A conference to be held in the summer of 2013 will bring hundreds of creative professionals, economic development experts and city planners to Portland, highlighting the city's arts district and promoting the exchange of ideas and best practices around the concept of a creative economy.
The 2013 Creative Communities Exchange, organized by The New England Foundation for the Arts, will feature workshops focused on various elements of a creative economy including downtown revitalization, professional development for artists and small businesses, impact data collection, planning, zoning, space development and marketing.
Sponsored locally by The Maine Center for Creativity, creative economy nonprofit Creative Portland Corp. and the Greater Portland Convention & Visitors Bureau, the event will include workshops discussing the implementation and results of creative economy projects from around New England, like Bangor's American Folk Festival and MCC's nonprofit economic impact study.
"Portland is really growing around its creative industries and thriving as a cultural community -- a place where creative business people are living and working," says Jean Maginnis, founder and director of the Maine Center for Creativity.
The benefits of the conference are twofold, according to Maginnis, allowing Portland insight into the best practices of similar creative communities while simultaneously promoting the city to hundreds of influential visitors.
The conference also stands to bring in upwards of $300,000 into the local economy as participants from around New England dine, lodge and soak up the culture of the Portland area, according to Barbara Whitten, president and CEO of the CVB.
Hosted every other year in cities and towns around New England, the past two incarnations of the conference were held in Providence, R.I. and North Adams, Mass. Hoping to expand the event into northern New England, NEFA primarily solicited applications from communities within Maine, New Hampshire and Vermont, garnering bids from nine locations including Keene, N.H., Burlington, Vt., and Camden, Bangor and Lewiston.
In Portland, the cooperation between three such entities and the prospect of hosting the event in a living, working arts district won over the NEFA selection committee. "Portland has three strong partners all banded together, and the proposal to do it in a downtown creative district was very appealing," says Nella Young, New England services coordinator for NEFA.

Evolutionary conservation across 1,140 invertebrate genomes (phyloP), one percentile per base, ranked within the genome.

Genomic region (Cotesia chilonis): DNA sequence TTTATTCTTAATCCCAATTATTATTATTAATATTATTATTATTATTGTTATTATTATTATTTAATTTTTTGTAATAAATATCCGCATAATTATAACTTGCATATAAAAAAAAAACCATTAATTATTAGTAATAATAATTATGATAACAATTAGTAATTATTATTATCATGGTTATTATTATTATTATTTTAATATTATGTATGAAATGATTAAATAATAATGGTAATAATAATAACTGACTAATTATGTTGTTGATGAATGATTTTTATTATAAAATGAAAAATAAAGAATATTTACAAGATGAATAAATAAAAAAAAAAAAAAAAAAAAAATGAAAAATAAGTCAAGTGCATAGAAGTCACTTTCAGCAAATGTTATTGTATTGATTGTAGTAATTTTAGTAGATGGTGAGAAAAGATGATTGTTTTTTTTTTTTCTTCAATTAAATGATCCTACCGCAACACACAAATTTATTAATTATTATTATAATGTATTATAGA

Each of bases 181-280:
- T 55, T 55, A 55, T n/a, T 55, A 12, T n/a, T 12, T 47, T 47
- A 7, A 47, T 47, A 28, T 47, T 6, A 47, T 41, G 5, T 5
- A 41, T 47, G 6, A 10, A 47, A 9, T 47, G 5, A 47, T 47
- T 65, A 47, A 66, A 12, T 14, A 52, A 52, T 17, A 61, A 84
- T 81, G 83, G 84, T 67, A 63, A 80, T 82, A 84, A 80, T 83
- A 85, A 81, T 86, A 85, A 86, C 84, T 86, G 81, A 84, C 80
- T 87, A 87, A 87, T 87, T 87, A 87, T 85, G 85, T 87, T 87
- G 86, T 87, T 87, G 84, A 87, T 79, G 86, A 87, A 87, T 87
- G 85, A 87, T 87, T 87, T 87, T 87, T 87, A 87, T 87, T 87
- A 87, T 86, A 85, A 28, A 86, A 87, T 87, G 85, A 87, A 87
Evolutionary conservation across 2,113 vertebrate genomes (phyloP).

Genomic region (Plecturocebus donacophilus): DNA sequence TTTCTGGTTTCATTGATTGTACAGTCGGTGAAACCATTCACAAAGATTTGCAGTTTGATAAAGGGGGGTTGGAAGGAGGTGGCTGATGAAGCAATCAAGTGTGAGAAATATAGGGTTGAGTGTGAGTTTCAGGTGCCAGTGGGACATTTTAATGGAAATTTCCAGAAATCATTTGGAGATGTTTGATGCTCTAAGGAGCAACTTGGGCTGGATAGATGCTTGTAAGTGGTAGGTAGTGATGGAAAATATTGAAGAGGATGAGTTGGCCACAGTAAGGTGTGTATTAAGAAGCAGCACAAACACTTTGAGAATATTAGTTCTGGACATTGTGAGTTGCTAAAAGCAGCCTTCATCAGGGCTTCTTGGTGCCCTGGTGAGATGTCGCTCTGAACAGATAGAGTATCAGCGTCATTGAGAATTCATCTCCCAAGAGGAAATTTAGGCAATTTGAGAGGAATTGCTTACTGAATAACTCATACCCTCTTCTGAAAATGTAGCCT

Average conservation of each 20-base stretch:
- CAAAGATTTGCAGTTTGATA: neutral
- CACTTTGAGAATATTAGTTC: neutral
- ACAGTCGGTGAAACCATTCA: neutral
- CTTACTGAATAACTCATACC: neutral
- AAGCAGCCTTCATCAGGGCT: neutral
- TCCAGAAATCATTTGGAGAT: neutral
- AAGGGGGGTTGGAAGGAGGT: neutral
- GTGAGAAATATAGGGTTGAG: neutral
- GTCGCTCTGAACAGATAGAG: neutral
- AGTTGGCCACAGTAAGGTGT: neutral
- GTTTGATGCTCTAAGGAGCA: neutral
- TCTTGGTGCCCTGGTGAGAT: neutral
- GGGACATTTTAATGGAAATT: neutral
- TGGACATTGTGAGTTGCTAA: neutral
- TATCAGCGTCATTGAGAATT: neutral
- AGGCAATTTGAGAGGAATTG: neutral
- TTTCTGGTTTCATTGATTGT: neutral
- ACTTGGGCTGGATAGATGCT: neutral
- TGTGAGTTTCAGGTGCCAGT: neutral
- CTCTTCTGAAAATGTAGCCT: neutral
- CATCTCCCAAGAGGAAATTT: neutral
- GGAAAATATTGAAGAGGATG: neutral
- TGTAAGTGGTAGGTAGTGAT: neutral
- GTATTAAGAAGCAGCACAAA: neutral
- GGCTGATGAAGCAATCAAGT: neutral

"Instead of [hosting] in one building or conference hall, we're going to be in various sites in the creative district to really highlight what's going on there," says Young, citing The Salt Institute of Documentary Studies, Maine College of Art and Space Gallery as a few potential locations.
Currently scheduled to run June 6 and 7 of next year, the conference will dovetail with one of the most well-known and visible events in the city's creative calendar -- the First Friday Art Walk. "It's nice because it's really relevant to the topic and it highlights some of the specific organizations that won't be the focus of the event but have a presence in the area," said Young.
For Creative Portland Executive Director Jennifer Hutchins, the conference is an opportunity to showcase the work her organization has been doing since 2008: soliciting grants, donations and contributions to aid in enhancing the city's creative economy, arts district development and employment opportunities.
With a stated goal of attracting 10,000 new creative professionals to the Portland area, Creative Portland's professional-networking program Two Degrees connects artists and entrepreneurs "from away" with Portland-based creatives, a sort of person-to-person marketing push that currently sees 30 to 40 inquiries per month, according to Hutchins.
In working with the city and traditional business community to promote the creative economy, Hutchins said that Creative Portland has "made a lot of headway" in gaining recognition and support. Serving on the Greater Portland Economic Development Corp., Hutchins has seen a growing awareness of the creative economy concept.
Moral, if not financial, support from the city has helped Creative Portland to address its economy-building goals, but Hutchins hopes events like the conference will continue to raise Portland's profile as a creative, livable city. "The city definitely gets it, I've had great conversations with the new mayor and [city] councilors and there seems to be universal agreement that one of the things we really need to focus on is promoting our city nationally and internationally as a place that has such a fabulous quality of life that you would want to come and live and work here," says Hutchins.
"Hopefully all of these people coming [for the conference] will become ambassadors, if you will, [who] go back to areas and say 'There's a lot happening in Portland," says Hutchins.
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